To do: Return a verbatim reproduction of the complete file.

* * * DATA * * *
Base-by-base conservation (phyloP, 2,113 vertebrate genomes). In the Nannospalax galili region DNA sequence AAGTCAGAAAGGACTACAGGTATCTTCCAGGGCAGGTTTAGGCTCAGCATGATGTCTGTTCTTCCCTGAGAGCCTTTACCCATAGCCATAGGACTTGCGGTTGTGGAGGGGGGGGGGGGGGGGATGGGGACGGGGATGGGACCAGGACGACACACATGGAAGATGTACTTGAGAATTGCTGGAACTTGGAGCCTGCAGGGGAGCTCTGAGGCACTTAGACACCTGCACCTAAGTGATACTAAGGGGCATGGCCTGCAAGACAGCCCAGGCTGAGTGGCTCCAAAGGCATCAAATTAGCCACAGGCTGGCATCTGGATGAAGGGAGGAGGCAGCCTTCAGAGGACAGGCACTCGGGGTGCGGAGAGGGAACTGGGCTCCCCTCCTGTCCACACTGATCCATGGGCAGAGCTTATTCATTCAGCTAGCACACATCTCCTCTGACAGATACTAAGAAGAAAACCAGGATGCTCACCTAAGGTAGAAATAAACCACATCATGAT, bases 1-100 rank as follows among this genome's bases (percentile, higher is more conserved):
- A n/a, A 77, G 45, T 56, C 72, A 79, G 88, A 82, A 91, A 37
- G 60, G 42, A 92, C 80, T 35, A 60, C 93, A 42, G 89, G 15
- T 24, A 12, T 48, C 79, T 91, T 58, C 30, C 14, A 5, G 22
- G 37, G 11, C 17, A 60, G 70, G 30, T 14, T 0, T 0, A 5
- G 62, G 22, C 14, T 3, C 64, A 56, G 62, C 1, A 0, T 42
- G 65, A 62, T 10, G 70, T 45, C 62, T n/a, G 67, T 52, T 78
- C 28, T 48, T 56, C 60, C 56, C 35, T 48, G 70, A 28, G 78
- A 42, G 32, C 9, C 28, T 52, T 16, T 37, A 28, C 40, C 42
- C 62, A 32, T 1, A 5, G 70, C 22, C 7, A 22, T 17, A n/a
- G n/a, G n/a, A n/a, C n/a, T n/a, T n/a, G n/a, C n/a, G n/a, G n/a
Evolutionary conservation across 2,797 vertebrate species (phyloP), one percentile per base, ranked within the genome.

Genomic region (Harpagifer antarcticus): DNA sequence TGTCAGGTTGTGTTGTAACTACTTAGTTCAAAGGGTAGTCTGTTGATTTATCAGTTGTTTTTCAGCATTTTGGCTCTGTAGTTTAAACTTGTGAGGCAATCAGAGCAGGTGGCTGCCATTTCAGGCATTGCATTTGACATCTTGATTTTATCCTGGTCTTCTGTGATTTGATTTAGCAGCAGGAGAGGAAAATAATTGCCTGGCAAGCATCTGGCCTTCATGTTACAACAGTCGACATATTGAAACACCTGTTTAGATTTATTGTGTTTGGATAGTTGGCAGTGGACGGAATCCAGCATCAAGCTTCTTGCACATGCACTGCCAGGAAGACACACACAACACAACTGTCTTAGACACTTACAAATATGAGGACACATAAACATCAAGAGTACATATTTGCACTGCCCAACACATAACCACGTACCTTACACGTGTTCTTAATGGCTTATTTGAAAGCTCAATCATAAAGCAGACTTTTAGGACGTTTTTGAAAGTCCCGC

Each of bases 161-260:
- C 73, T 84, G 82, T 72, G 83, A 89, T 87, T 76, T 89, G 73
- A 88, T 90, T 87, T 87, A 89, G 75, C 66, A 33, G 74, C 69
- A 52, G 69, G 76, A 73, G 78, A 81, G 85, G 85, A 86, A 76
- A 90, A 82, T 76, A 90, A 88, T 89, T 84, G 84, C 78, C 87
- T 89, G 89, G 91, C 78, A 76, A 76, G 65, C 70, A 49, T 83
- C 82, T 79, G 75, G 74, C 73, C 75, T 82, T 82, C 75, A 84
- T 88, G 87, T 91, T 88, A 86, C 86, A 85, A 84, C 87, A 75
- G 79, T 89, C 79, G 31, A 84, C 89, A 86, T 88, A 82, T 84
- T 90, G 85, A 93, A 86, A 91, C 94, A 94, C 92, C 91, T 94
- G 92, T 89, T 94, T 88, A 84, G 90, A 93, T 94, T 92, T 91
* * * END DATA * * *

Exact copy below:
Base-by-base conservation (phyloP, 2,113 vertebrate genomes). In the Nannospalax galili region DNA sequence AAGTCAGAAAGGACTACAGGTATCTTCCAGGGCAGGTTTAGGCTCAGCATGATGTCTGTTCTTCCCTGAGAGCCTTTACCCATAGCCATAGGACTTGCGGTTGTGGAGGGGGGGGGGGGGGGGATGGGGACGGGGATGGGACCAGGACGACACACATGGAAGATGTACTTGAGAATTGCTGGAACTTGGAGCCTGCAGGGGAGCTCTGAGGCACTTAGACACCTGCACCTAAGTGATACTAAGGGGCATGGCCTGCAAGACAGCCCAGGCTGAGTGGCTCCAAAGGCATCAAATTAGCCACAGGCTGGCATCTGGATGAAGGGAGGAGGCAGCCTTCAGAGGACAGGCACTCGGGGTGCGGAGAGGGAACTGGGCTCCCCTCCTGTCCACACTGATCCATGGGCAGAGCTTATTCATTCAGCTAGCACACATCTCCTCTGACAGATACTAAGAAGAAAACCAGGATGCTCACCTAAGGTAGAAATAAACCACATCATGAT, bases 1-100 rank as follows among this genome's bases (percentile, higher is more conserved):
- A n/a, A 77, G 45, T 56, C 72, A 79, G 88, A 82, A 91, A 37
- G 60, G 42, A 92, C 80, T 35, A 60, C 93, A 42, G 89, G 15
- T 24, A 12, T 48, C 79, T 91, T 58, C 30, C 14, A 5, G 22
- G 37, G 11, C 17, A 60, G 70, G 30, T 14, T 0, T 0, A 5
- G 62, G 22, C 14, T 3, C 64, A 56, G 62, C 1, A 0, T 42
- G 65, A 62, T 10, G 70, T 45, C 62, T n/a, G 67, T 52, T 78
- C 28, T 48, T 56, C 60, C 56, C 35, T 48, G 70, A 28, G 78
- A 42, G 32, C 9, C 28, T 52, T 16, T 37, A 28, C 40, C 42
- C 62, A 32, T 1, A 5, G 70, C 22, C 7, A 22, T 17, A n/a
- G n/a, G n/a, A n/a, C n/a, T n/a, T n/a, G n/a, C n/a, G n/a, G n/a
Evolutionary conservation across 2,797 vertebrate species (phyloP), one percentile per base, ranked within the genome.

Genomic region (Harpagifer antarcticus): DNA sequence TGTCAGGTTGTGTTGTAACTACTTAGTTCAAAGGGTAGTCTGTTGATTTATCAGTTGTTTTTCAGCATTTTGGCTCTGTAGTTTAAACTTGTGAGGCAATCAGAGCAGGTGGCTGCCATTTCAGGCATTGCATTTGACATCTTGATTTTATCCTGGTCTTCTGTGATTTGATTTAGCAGCAGGAGAGGAAAATAATTGCCTGGCAAGCATCTGGCCTTCATGTTACAACAGTCGACATATTGAAACACCTGTTTAGATTTATTGTGTTTGGATAGTTGGCAGTGGACGGAATCCAGCATCAAGCTTCTTGCACATGCACTGCCAGGAAGACACACACAACACAACTGTCTTAGACACTTACAAATATGAGGACACATAAACATCAAGAGTACATATTTGCACTGCCCAACACATAACCACGTACCTTACACGTGTTCTTAATGGCTTATTTGAAAGCTCAATCATAAAGCAGACTTTTAGGACGTTTTTGAAAGTCCCGC

Each of bases 161-260:
- C 73, T 84, G 82, T 72, G 83, A 89, T 87, T 76, T 89, G 73
- A 88, T 90, T 87, T 87, A 89, G 75, C 66, A 33, G 74, C 69
- A 52, G 69, G 76, A 73, G 78, A 81, G 85, G 85, A 86, A 76
- A 90, A 82, T 76, A 90, A 88, T 89, T 84, G 84, C 78, C 87
- T 89, G 89, G 91, C 78, A 76, A 76, G 65, C 70, A 49, T 83
- C 82, T 79, G 75, G 74, C 73, C 75, T 82, T 82, C 75, A 84
- T 88, G 87, T 91, T 88, A 86, C 86, A 85, A 84, C 87, A 75
- G 79, T 89, C 79, G 31, A 84, C 89, A 86, T 88, A 82, T 84
- T 90, G 85, A 93, A 86, A 91, C 94, A 94, C 92, C 91, T 94
- G 92, T 89, T 94, T 88, A 84, G 90, A 93, T 94, T 92, T 91